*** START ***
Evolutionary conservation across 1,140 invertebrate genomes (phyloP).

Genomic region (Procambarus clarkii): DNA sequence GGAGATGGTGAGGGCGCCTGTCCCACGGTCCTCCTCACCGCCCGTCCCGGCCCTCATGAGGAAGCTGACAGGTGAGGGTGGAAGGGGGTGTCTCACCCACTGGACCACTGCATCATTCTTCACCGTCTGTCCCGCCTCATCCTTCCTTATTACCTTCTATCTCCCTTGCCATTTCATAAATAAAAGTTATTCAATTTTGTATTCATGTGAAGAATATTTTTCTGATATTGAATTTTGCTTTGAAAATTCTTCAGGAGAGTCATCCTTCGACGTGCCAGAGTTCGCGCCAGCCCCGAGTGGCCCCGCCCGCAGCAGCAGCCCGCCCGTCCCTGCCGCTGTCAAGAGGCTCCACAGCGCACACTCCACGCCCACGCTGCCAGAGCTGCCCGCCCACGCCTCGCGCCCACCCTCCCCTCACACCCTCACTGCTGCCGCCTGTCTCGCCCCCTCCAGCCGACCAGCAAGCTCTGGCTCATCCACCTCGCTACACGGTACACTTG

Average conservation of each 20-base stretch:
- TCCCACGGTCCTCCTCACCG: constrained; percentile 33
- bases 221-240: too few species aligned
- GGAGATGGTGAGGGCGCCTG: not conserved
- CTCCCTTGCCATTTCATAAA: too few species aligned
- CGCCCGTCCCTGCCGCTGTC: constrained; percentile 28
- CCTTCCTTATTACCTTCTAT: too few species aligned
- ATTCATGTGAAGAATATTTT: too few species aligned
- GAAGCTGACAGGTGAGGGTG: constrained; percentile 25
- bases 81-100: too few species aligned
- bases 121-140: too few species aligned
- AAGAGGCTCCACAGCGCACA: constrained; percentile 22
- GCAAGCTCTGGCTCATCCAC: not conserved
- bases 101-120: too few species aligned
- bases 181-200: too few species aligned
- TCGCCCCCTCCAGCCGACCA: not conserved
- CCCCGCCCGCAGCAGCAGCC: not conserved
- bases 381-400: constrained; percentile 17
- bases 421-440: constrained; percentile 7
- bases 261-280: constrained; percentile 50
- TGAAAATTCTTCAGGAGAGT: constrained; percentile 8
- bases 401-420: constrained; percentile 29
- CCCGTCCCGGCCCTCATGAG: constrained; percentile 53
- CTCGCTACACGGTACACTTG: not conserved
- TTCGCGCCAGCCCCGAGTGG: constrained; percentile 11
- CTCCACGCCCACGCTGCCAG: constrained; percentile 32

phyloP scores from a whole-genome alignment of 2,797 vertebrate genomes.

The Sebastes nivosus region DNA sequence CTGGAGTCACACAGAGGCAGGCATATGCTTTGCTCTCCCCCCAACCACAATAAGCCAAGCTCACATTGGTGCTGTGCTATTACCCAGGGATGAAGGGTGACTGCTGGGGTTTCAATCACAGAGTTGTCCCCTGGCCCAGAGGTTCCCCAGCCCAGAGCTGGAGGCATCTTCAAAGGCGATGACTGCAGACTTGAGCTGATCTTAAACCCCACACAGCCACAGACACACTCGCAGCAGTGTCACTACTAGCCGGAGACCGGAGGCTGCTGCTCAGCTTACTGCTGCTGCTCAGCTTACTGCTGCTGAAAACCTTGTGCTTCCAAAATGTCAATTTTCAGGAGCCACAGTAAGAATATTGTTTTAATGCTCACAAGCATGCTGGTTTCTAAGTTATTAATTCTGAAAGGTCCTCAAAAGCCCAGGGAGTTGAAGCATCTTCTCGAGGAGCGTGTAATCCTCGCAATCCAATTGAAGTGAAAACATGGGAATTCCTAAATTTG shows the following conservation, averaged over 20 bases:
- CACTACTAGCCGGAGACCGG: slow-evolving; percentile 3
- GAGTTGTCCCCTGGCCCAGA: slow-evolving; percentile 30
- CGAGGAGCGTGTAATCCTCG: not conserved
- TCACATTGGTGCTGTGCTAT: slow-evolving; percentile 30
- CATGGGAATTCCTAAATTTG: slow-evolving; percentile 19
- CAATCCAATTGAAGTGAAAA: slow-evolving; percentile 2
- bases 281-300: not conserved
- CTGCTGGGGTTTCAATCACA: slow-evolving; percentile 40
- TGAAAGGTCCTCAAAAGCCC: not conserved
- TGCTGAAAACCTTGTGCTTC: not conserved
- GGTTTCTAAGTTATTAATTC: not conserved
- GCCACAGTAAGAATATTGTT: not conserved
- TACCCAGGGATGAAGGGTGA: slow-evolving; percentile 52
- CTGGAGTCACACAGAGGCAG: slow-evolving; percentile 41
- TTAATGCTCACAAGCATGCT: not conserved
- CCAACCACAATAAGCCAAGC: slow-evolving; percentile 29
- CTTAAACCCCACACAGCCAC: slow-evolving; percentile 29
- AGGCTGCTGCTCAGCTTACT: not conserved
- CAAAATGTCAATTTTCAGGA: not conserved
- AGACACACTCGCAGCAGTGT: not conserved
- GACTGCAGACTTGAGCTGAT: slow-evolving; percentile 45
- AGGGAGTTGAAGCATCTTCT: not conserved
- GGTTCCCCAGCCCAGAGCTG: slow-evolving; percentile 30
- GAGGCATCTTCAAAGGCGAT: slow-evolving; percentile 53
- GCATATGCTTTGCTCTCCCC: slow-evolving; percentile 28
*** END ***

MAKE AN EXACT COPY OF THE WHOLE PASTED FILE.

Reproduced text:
Evolutionary conservation across 1,140 invertebrate genomes (phyloP).

Genomic region (Procambarus clarkii): DNA sequence GGAGATGGTGAGGGCGCCTGTCCCACGGTCCTCCTCACCGCCCGTCCCGGCCCTCATGAGGAAGCTGACAGGTGAGGGTGGAAGGGGGTGTCTCACCCACTGGACCACTGCATCATTCTTCACCGTCTGTCCCGCCTCATCCTTCCTTATTACCTTCTATCTCCCTTGCCATTTCATAAATAAAAGTTATTCAATTTTGTATTCATGTGAAGAATATTTTTCTGATATTGAATTTTGCTTTGAAAATTCTTCAGGAGAGTCATCCTTCGACGTGCCAGAGTTCGCGCCAGCCCCGAGTGGCCCCGCCCGCAGCAGCAGCCCGCCCGTCCCTGCCGCTGTCAAGAGGCTCCACAGCGCACACTCCACGCCCACGCTGCCAGAGCTGCCCGCCCACGCCTCGCGCCCACCCTCCCCTCACACCCTCACTGCTGCCGCCTGTCTCGCCCCCTCCAGCCGACCAGCAAGCTCTGGCTCATCCACCTCGCTACACGGTACACTTG

Average conservation of each 20-base stretch:
- TCCCACGGTCCTCCTCACCG: constrained; percentile 33
- bases 221-240: too few species aligned
- GGAGATGGTGAGGGCGCCTG: not conserved
- CTCCCTTGCCATTTCATAAA: too few species aligned
- CGCCCGTCCCTGCCGCTGTC: constrained; percentile 28
- CCTTCCTTATTACCTTCTAT: too few species aligned
- ATTCATGTGAAGAATATTTT: too few species aligned
- GAAGCTGACAGGTGAGGGTG: constrained; percentile 25
- bases 81-100: too few species aligned
- bases 121-140: too few species aligned
- AAGAGGCTCCACAGCGCACA: constrained; percentile 22
- GCAAGCTCTGGCTCATCCAC: not conserved
- bases 101-120: too few species aligned
- bases 181-200: too few species aligned
- TCGCCCCCTCCAGCCGACCA: not conserved
- CCCCGCCCGCAGCAGCAGCC: not conserved
- bases 381-400: constrained; percentile 17
- bases 421-440: constrained; percentile 7
- bases 261-280: constrained; percentile 50
- TGAAAATTCTTCAGGAGAGT: constrained; percentile 8
- bases 401-420: constrained; percentile 29
- CCCGTCCCGGCCCTCATGAG: constrained; percentile 53
- CTCGCTACACGGTACACTTG: not conserved
- TTCGCGCCAGCCCCGAGTGG: constrained; percentile 11
- CTCCACGCCCACGCTGCCAG: constrained; percentile 32

phyloP scores from a whole-genome alignment of 2,797 vertebrate genomes.

The Sebastes nivosus region DNA sequence CTGGAGTCACACAGAGGCAGGCATATGCTTTGCTCTCCCCCCAACCACAATAAGCCAAGCTCACATTGGTGCTGTGCTATTACCCAGGGATGAAGGGTGACTGCTGGGGTTTCAATCACAGAGTTGTCCCCTGGCCCAGAGGTTCCCCAGCCCAGAGCTGGAGGCATCTTCAAAGGCGATGACTGCAGACTTGAGCTGATCTTAAACCCCACACAGCCACAGACACACTCGCAGCAGTGTCACTACTAGCCGGAGACCGGAGGCTGCTGCTCAGCTTACTGCTGCTGCTCAGCTTACTGCTGCTGAAAACCTTGTGCTTCCAAAATGTCAATTTTCAGGAGCCACAGTAAGAATATTGTTTTAATGCTCACAAGCATGCTGGTTTCTAAGTTATTAATTCTGAAAGGTCCTCAAAAGCCCAGGGAGTTGAAGCATCTTCTCGAGGAGCGTGTAATCCTCGCAATCCAATTGAAGTGAAAACATGGGAATTCCTAAATTTG shows the following conservation, averaged over 20 bases:
- CACTACTAGCCGGAGACCGG: slow-evolving; percentile 3
- GAGTTGTCCCCTGGCCCAGA: slow-evolving; percentile 30
- CGAGGAGCGTGTAATCCTCG: not conserved
- TCACATTGGTGCTGTGCTAT: slow-evolving; percentile 30
- CATGGGAATTCCTAAATTTG: slow-evolving; percentile 19
- CAATCCAATTGAAGTGAAAA: slow-evolving; percentile 2
- bases 281-300: not conserved
- CTGCTGGGGTTTCAATCACA: slow-evolving; percentile 40
- TGAAAGGTCCTCAAAAGCCC: not conserved
- TGCTGAAAACCTTGTGCTTC: not conserved
- GGTTTCTAAGTTATTAATTC: not conserved
- GCCACAGTAAGAATATTGTT: not conserved
- TACCCAGGGATGAAGGGTGA: slow-evolving; percentile 52
- CTGGAGTCACACAGAGGCAG: slow-evolving; percentile 41
- TTAATGCTCACAAGCATGCT: not conserved
- CCAACCACAATAAGCCAAGC: slow-evolving; percentile 29
- CTTAAACCCCACACAGCCAC: slow-evolving; percentile 29
- AGGCTGCTGCTCAGCTTACT: not conserved
- CAAAATGTCAATTTTCAGGA: not conserved
- AGACACACTCGCAGCAGTGT: not conserved
- GACTGCAGACTTGAGCTGAT: slow-evolving; percentile 45
- AGGGAGTTGAAGCATCTTCT: not conserved
- GGTTCCCCAGCCCAGAGCTG: slow-evolving; percentile 30
- GAGGCATCTTCAAAGGCGAT: slow-evolving; percentile 53
- GCATATGCTTTGCTCTCCCC: slow-evolving; percentile 28